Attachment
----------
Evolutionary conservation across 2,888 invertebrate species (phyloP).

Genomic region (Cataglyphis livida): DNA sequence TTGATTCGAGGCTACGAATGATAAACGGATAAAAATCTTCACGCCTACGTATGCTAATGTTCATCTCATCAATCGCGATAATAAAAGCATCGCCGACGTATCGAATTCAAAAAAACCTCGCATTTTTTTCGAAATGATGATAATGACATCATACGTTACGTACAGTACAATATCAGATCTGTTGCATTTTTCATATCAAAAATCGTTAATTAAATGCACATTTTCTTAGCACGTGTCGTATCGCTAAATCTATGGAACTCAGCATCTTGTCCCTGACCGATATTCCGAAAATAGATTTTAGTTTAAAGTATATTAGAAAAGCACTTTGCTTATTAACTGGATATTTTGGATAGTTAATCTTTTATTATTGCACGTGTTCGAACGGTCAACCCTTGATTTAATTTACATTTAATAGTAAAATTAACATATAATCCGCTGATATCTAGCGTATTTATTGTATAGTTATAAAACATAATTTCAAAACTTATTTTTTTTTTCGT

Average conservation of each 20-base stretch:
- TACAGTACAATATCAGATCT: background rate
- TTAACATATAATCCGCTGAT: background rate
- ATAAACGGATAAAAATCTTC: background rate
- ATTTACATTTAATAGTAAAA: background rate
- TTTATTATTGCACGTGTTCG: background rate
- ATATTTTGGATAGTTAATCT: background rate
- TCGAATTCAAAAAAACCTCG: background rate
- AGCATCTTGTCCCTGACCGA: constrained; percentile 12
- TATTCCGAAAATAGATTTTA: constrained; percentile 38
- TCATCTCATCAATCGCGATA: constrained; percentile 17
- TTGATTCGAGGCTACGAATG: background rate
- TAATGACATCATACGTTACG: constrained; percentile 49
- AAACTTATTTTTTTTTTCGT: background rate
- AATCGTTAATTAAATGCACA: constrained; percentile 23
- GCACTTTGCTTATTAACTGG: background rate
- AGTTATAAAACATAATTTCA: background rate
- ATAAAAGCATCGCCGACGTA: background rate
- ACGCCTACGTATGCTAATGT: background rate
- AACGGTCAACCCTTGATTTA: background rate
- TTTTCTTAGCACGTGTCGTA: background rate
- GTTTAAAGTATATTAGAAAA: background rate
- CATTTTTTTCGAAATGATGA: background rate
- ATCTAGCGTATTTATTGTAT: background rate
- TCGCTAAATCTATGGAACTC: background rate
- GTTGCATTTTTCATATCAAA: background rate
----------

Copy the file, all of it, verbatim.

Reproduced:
Evolutionary conservation across 2,888 invertebrate species (phyloP).

Genomic region (Cataglyphis livida): DNA sequence TTGATTCGAGGCTACGAATGATAAACGGATAAAAATCTTCACGCCTACGTATGCTAATGTTCATCTCATCAATCGCGATAATAAAAGCATCGCCGACGTATCGAATTCAAAAAAACCTCGCATTTTTTTCGAAATGATGATAATGACATCATACGTTACGTACAGTACAATATCAGATCTGTTGCATTTTTCATATCAAAAATCGTTAATTAAATGCACATTTTCTTAGCACGTGTCGTATCGCTAAATCTATGGAACTCAGCATCTTGTCCCTGACCGATATTCCGAAAATAGATTTTAGTTTAAAGTATATTAGAAAAGCACTTTGCTTATTAACTGGATATTTTGGATAGTTAATCTTTTATTATTGCACGTGTTCGAACGGTCAACCCTTGATTTAATTTACATTTAATAGTAAAATTAACATATAATCCGCTGATATCTAGCGTATTTATTGTATAGTTATAAAACATAATTTCAAAACTTATTTTTTTTTTCGT

Average conservation of each 20-base stretch:
- TACAGTACAATATCAGATCT: background rate
- TTAACATATAATCCGCTGAT: background rate
- ATAAACGGATAAAAATCTTC: background rate
- ATTTACATTTAATAGTAAAA: background rate
- TTTATTATTGCACGTGTTCG: background rate
- ATATTTTGGATAGTTAATCT: background rate
- TCGAATTCAAAAAAACCTCG: background rate
- AGCATCTTGTCCCTGACCGA: constrained; percentile 12
- TATTCCGAAAATAGATTTTA: constrained; percentile 38
- TCATCTCATCAATCGCGATA: constrained; percentile 17
- TTGATTCGAGGCTACGAATG: background rate
- TAATGACATCATACGTTACG: constrained; percentile 49
- AAACTTATTTTTTTTTTCGT: background rate
- AATCGTTAATTAAATGCACA: constrained; percentile 23
- GCACTTTGCTTATTAACTGG: background rate
- AGTTATAAAACATAATTTCA: background rate
- ATAAAAGCATCGCCGACGTA: background rate
- ACGCCTACGTATGCTAATGT: background rate
- AACGGTCAACCCTTGATTTA: background rate
- TTTTCTTAGCACGTGTCGTA: background rate
- GTTTAAAGTATATTAGAAAA: background rate
- CATTTTTTTCGAAATGATGA: background rate
- ATCTAGCGTATTTATTGTAT: background rate
- TCGCTAAATCTATGGAACTC: background rate
- GTTGCATTTTTCATATCAAA: background rate